Add the word “student” to an innocuous activity, and very quickly you might have cause for concern. Think of the student driver merging into your lane, or the student barber asking just how short you’d like it.
Now try this one: “student business consultant.”
The idea may seem quaintly civic-minded at best, foolhardy at worst. Yet companies of all sizes are competing for low-cost or no-cost consulting services provided by students from their local business school. Most B-schools have such a program, which may be run as a student club or a for-credit course. Many companies that have participated say it’s an inexpensive means of obtaining solid advice — an especially enticing opportunity for smaller businesses that lack hundreds of thousands of dollars to hire professional consultants.
In each of the past two years, for example, Fashion Furniture Rental has worked with student consultants from nearby San Diego State University. Company president Brian Pidgeon says he intends to continue the relationship as long as the company’s business goals jibe with the school’s curricular concerns, and as long as the price is right. Currently, it’s about $4,000 per project.
Last year, Fashion Furniture Rental worked with a team of three or four students on Web strategy and search optimization. After the company acted on the team’s advice — adding descriptive text to Web pages and implementing a transaction process that customers could complete in fewer clicks — the company brought in at least an additional $100,000 in Web business, Pidgeon estimates.
Pidgeon has no qualms about being advised by students. A former consultant for a large professional services firm, he points out that many young consultants are themselves fresh out of business school. It’s these fresh faces who are dispatched to client companies when they sign on for a six-figure consulting project, says Pidgeon, “but in terms of experience, they’re about one week smarter” than the student consultants.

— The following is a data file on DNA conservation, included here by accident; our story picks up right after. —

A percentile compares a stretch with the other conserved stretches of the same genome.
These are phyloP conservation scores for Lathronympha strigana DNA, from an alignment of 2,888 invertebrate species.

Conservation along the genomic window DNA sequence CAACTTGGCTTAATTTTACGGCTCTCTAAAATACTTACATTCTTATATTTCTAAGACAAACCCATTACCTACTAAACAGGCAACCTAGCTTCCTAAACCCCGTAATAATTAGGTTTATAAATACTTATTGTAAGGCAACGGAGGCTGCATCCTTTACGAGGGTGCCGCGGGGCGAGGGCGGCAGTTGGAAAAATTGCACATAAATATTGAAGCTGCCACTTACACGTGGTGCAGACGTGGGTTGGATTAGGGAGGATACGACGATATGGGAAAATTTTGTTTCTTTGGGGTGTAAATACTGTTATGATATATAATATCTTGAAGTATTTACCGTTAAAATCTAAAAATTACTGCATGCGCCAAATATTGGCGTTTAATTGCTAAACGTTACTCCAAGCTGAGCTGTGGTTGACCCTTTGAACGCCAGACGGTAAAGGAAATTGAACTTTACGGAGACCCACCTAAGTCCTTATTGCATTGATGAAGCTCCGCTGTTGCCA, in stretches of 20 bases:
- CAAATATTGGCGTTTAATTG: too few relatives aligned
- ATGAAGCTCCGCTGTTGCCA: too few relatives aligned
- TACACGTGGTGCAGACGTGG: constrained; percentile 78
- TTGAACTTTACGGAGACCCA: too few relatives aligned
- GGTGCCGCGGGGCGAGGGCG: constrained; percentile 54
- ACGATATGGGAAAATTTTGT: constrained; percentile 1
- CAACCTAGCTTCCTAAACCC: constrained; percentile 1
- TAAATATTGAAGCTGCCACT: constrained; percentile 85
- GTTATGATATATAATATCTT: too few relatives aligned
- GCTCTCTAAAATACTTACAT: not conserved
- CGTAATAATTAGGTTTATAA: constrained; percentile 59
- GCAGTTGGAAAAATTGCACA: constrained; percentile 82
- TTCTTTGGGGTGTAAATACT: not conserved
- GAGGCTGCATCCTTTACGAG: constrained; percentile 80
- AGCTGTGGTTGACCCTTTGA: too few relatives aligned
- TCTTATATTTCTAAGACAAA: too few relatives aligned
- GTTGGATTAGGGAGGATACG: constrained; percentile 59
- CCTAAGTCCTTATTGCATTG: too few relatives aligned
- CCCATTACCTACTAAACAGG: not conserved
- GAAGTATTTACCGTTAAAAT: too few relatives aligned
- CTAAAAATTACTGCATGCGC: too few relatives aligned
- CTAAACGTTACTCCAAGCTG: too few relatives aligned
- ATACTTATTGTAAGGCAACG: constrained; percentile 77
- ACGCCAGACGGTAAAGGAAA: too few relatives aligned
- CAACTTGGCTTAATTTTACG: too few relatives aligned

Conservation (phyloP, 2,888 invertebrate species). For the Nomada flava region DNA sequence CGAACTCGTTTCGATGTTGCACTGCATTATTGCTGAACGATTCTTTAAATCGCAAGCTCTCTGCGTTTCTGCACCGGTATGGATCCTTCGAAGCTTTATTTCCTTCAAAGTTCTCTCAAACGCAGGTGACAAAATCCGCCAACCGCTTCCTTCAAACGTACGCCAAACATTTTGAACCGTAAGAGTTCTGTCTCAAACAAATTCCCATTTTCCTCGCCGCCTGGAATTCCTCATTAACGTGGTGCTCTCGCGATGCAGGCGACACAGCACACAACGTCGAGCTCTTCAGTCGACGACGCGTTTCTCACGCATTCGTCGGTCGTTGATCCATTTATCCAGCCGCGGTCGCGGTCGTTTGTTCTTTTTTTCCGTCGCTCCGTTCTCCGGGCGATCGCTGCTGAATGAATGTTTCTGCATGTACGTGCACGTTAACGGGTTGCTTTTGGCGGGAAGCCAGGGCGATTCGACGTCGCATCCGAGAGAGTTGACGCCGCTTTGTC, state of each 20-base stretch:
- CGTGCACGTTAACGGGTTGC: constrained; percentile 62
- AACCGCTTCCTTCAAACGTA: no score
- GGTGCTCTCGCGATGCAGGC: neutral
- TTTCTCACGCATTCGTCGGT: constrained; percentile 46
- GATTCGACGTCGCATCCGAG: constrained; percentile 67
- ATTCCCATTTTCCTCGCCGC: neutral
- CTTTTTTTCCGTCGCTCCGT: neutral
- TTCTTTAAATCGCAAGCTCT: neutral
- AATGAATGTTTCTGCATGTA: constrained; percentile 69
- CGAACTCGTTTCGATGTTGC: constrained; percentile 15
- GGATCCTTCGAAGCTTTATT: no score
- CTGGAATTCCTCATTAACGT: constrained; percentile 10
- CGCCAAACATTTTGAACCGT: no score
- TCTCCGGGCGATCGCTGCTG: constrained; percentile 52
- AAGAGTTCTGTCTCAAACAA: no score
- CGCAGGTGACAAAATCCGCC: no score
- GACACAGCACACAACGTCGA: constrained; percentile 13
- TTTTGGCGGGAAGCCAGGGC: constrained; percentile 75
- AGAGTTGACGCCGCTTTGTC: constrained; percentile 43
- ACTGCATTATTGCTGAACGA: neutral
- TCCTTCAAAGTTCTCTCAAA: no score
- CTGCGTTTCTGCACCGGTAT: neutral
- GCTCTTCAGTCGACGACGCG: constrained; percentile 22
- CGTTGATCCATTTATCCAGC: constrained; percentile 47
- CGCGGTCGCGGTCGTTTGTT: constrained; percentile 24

Yonnie Butler, on the other hand, was a bit hesitant about his project with students from the Fuqua School of Business at Duke University. In previous positions with other companies, Butler — now the president of Cary, North Carolina-based pharmaceutical consultancy PharmaDirections — had worked with student consultants from other schools, and their advice was “not that beneficial.”
What sold him was the students’ enthusiasm and the company’s need for fresh perspectives unclouded by industry familiarity. One recommendation, for instance, was to bring outsourced finance functions back in-house. Another was strategic: PharmaDirections should refocus on core competencies and eliminate unprofitable services, which should save the company about $500,000 over the next three years, Butler estimates. He believes that a third recommendation — hiring an additional practice leader to help build the company’s identity and scope on the framework established by founder Richard Soltero — could return anywhere from $1 million to $3 million.
These are big payoffs for a growing business that didn’t have $75,000 to $150,000, according to Butler’s estimate, to pay for professional consulting services. By contrast, Duke’s program costs $200 in administrative fees, plus expenses.